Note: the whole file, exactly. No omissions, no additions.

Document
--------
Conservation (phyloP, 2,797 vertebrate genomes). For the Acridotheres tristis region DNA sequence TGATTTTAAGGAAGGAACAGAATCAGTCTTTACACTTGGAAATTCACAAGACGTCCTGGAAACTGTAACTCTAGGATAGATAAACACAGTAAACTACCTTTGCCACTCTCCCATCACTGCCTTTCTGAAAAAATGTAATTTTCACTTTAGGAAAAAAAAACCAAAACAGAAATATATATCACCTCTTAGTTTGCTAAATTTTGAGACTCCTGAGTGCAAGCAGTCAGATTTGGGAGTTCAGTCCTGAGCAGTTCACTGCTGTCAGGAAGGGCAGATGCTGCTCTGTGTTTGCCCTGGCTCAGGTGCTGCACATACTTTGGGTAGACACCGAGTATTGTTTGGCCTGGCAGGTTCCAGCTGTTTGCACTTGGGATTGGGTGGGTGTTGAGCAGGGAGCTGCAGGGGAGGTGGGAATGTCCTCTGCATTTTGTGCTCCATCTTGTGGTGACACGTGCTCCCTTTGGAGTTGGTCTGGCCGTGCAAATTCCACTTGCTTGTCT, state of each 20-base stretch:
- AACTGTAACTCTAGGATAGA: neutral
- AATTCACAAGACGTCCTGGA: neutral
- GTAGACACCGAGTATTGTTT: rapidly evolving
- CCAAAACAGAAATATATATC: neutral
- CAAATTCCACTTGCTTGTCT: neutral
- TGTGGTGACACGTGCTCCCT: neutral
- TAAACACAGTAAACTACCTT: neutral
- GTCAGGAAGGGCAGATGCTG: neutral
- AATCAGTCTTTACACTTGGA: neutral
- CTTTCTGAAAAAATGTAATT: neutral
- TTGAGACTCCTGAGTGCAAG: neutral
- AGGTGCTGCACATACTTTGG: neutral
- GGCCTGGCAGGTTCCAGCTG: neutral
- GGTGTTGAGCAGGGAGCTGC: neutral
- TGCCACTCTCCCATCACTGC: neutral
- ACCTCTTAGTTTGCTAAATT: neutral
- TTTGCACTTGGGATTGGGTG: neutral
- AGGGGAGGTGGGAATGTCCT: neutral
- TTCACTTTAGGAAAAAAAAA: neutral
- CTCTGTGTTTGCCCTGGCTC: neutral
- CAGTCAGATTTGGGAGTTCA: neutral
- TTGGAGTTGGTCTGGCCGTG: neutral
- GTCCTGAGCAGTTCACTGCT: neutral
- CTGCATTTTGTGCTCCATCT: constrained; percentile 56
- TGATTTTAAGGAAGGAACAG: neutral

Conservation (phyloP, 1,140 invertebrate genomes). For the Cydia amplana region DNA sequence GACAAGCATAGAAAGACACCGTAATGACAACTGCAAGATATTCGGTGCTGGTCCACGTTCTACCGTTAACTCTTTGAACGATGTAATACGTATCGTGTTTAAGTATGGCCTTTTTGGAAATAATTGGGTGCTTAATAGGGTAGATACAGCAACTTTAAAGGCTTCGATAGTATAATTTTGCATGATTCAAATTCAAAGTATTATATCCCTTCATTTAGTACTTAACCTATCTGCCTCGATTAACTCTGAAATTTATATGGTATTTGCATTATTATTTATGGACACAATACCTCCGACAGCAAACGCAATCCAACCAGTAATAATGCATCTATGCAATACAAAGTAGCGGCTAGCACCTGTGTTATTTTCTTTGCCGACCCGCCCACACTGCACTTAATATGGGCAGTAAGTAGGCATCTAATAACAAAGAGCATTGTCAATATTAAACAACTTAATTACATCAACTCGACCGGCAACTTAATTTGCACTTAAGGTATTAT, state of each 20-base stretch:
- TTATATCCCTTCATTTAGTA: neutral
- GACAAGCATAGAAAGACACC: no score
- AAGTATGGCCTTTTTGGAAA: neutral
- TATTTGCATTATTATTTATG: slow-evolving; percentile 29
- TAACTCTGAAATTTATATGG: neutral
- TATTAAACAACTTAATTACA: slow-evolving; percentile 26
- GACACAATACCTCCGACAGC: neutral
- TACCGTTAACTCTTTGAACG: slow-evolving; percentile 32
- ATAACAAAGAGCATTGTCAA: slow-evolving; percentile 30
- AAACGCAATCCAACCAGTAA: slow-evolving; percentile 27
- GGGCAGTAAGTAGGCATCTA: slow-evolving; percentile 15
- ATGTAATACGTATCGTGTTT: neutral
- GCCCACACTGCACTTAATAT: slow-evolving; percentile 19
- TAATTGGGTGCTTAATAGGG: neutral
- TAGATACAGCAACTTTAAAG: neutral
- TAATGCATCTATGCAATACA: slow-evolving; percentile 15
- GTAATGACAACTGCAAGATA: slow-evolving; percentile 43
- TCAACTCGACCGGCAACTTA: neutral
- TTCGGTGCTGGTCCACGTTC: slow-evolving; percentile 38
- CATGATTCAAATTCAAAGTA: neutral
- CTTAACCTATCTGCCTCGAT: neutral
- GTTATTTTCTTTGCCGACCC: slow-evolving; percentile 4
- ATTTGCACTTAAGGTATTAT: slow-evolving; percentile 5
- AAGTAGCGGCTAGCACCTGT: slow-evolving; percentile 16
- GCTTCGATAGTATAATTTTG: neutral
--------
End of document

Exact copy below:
Conservation (phyloP, 2,797 vertebrate genomes). For the Acridotheres tristis region DNA sequence TGATTTTAAGGAAGGAACAGAATCAGTCTTTACACTTGGAAATTCACAAGACGTCCTGGAAACTGTAACTCTAGGATAGATAAACACAGTAAACTACCTTTGCCACTCTCCCATCACTGCCTTTCTGAAAAAATGTAATTTTCACTTTAGGAAAAAAAAACCAAAACAGAAATATATATCACCTCTTAGTTTGCTAAATTTTGAGACTCCTGAGTGCAAGCAGTCAGATTTGGGAGTTCAGTCCTGAGCAGTTCACTGCTGTCAGGAAGGGCAGATGCTGCTCTGTGTTTGCCCTGGCTCAGGTGCTGCACATACTTTGGGTAGACACCGAGTATTGTTTGGCCTGGCAGGTTCCAGCTGTTTGCACTTGGGATTGGGTGGGTGTTGAGCAGGGAGCTGCAGGGGAGGTGGGAATGTCCTCTGCATTTTGTGCTCCATCTTGTGGTGACACGTGCTCCCTTTGGAGTTGGTCTGGCCGTGCAAATTCCACTTGCTTGTCT, state of each 20-base stretch:
- AACTGTAACTCTAGGATAGA: neutral
- AATTCACAAGACGTCCTGGA: neutral
- GTAGACACCGAGTATTGTTT: rapidly evolving
- CCAAAACAGAAATATATATC: neutral
- CAAATTCCACTTGCTTGTCT: neutral
- TGTGGTGACACGTGCTCCCT: neutral
- TAAACACAGTAAACTACCTT: neutral
- GTCAGGAAGGGCAGATGCTG: neutral
- AATCAGTCTTTACACTTGGA: neutral
- CTTTCTGAAAAAATGTAATT: neutral
- TTGAGACTCCTGAGTGCAAG: neutral
- AGGTGCTGCACATACTTTGG: neutral
- GGCCTGGCAGGTTCCAGCTG: neutral
- GGTGTTGAGCAGGGAGCTGC: neutral
- TGCCACTCTCCCATCACTGC: neutral
- ACCTCTTAGTTTGCTAAATT: neutral
- TTTGCACTTGGGATTGGGTG: neutral
- AGGGGAGGTGGGAATGTCCT: neutral
- TTCACTTTAGGAAAAAAAAA: neutral
- CTCTGTGTTTGCCCTGGCTC: neutral
- CAGTCAGATTTGGGAGTTCA: neutral
- TTGGAGTTGGTCTGGCCGTG: neutral
- GTCCTGAGCAGTTCACTGCT: neutral
- CTGCATTTTGTGCTCCATCT: constrained; percentile 56
- TGATTTTAAGGAAGGAACAG: neutral

Conservation (phyloP, 1,140 invertebrate genomes). For the Cydia amplana region DNA sequence GACAAGCATAGAAAGACACCGTAATGACAACTGCAAGATATTCGGTGCTGGTCCACGTTCTACCGTTAACTCTTTGAACGATGTAATACGTATCGTGTTTAAGTATGGCCTTTTTGGAAATAATTGGGTGCTTAATAGGGTAGATACAGCAACTTTAAAGGCTTCGATAGTATAATTTTGCATGATTCAAATTCAAAGTATTATATCCCTTCATTTAGTACTTAACCTATCTGCCTCGATTAACTCTGAAATTTATATGGTATTTGCATTATTATTTATGGACACAATACCTCCGACAGCAAACGCAATCCAACCAGTAATAATGCATCTATGCAATACAAAGTAGCGGCTAGCACCTGTGTTATTTTCTTTGCCGACCCGCCCACACTGCACTTAATATGGGCAGTAAGTAGGCATCTAATAACAAAGAGCATTGTCAATATTAAACAACTTAATTACATCAACTCGACCGGCAACTTAATTTGCACTTAAGGTATTAT, state of each 20-base stretch:
- TTATATCCCTTCATTTAGTA: neutral
- GACAAGCATAGAAAGACACC: no score
- AAGTATGGCCTTTTTGGAAA: neutral
- TATTTGCATTATTATTTATG: slow-evolving; percentile 29
- TAACTCTGAAATTTATATGG: neutral
- TATTAAACAACTTAATTACA: slow-evolving; percentile 26
- GACACAATACCTCCGACAGC: neutral
- TACCGTTAACTCTTTGAACG: slow-evolving; percentile 32
- ATAACAAAGAGCATTGTCAA: slow-evolving; percentile 30
- AAACGCAATCCAACCAGTAA: slow-evolving; percentile 27
- GGGCAGTAAGTAGGCATCTA: slow-evolving; percentile 15
- ATGTAATACGTATCGTGTTT: neutral
- GCCCACACTGCACTTAATAT: slow-evolving; percentile 19
- TAATTGGGTGCTTAATAGGG: neutral
- TAGATACAGCAACTTTAAAG: neutral
- TAATGCATCTATGCAATACA: slow-evolving; percentile 15
- GTAATGACAACTGCAAGATA: slow-evolving; percentile 43
- TCAACTCGACCGGCAACTTA: neutral
- TTCGGTGCTGGTCCACGTTC: slow-evolving; percentile 38
- CATGATTCAAATTCAAAGTA: neutral
- CTTAACCTATCTGCCTCGAT: neutral
- GTTATTTTCTTTGCCGACCC: slow-evolving; percentile 4
- ATTTGCACTTAAGGTATTAT: slow-evolving; percentile 5
- AAGTAGCGGCTAGCACCTGT: slow-evolving; percentile 16
- GCTTCGATAGTATAATTTTG: neutral